I switched to Unity because of some aspects I perceived to be limitations in Shell, but I don't think Shell deserves much of the criticism it gets, either - all I'm going to say on that.
I do think that the Register article is connecting dots that don't connect. Gnome Shell is a result of the same forces that drove Windows to the tile UI - mobile and web interfaces showed people that there were other ways of arranging things, and it was suddenly possible to get bored with the usual taskbar and menu arrangement. (Gnome has some direct influences from those mobile and web interfaces - superficially, it looks a hell of a lot like iOS - but even that seems secondary to the general influence of "something different.") Gnome didn't stop looking like Windows when Microsoft pitched its patent fit, while KDE looked like Windows 7 long before Windows 7 did, and it still does. But there is a push to not look like Windows, and it hit Gnome scarcely before it hit Windows itself.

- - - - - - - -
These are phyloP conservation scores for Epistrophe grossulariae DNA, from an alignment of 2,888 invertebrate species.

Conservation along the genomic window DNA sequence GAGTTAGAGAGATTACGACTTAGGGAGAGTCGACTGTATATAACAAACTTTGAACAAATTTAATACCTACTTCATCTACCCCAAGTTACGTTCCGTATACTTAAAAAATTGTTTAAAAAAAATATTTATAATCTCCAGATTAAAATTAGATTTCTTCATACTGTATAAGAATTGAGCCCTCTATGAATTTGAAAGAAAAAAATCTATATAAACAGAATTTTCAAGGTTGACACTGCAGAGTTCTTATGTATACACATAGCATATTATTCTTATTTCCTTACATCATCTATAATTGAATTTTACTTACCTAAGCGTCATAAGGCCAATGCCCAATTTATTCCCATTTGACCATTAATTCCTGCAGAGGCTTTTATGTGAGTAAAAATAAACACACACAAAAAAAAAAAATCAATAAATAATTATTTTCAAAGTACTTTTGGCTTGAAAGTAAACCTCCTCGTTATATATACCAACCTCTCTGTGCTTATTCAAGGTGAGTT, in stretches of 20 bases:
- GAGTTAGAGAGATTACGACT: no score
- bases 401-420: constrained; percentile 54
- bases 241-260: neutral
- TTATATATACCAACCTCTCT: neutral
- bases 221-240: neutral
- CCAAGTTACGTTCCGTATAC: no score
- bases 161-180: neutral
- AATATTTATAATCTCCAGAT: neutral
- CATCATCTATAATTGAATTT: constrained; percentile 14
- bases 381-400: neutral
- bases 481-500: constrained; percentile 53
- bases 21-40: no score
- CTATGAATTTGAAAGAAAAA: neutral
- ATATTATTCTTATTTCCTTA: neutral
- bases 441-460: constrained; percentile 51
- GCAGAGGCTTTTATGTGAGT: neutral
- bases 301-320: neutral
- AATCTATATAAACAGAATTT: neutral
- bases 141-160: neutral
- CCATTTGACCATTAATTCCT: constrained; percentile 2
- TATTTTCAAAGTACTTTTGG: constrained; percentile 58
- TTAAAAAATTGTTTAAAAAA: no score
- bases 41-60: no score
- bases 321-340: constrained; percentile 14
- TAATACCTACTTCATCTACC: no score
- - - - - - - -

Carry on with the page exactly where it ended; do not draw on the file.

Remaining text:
MadmanRB, I'm glad to see that you're acknowledging that there are some good desktops that don't look and work like Windows, although Unity and OSX are certainly still "traditional" in their way of handling the desktop metaphor (but I won't claim that that's necessarily a bad thing.) I have to say that I really do like the fact that Unity is taking pains to keep its touch and keyboard / mouse interfaces separate. I do have to wonder to what extent Unity was built on the idea of "not Windows" (and there's some emulation of OSX in there, of course, too.)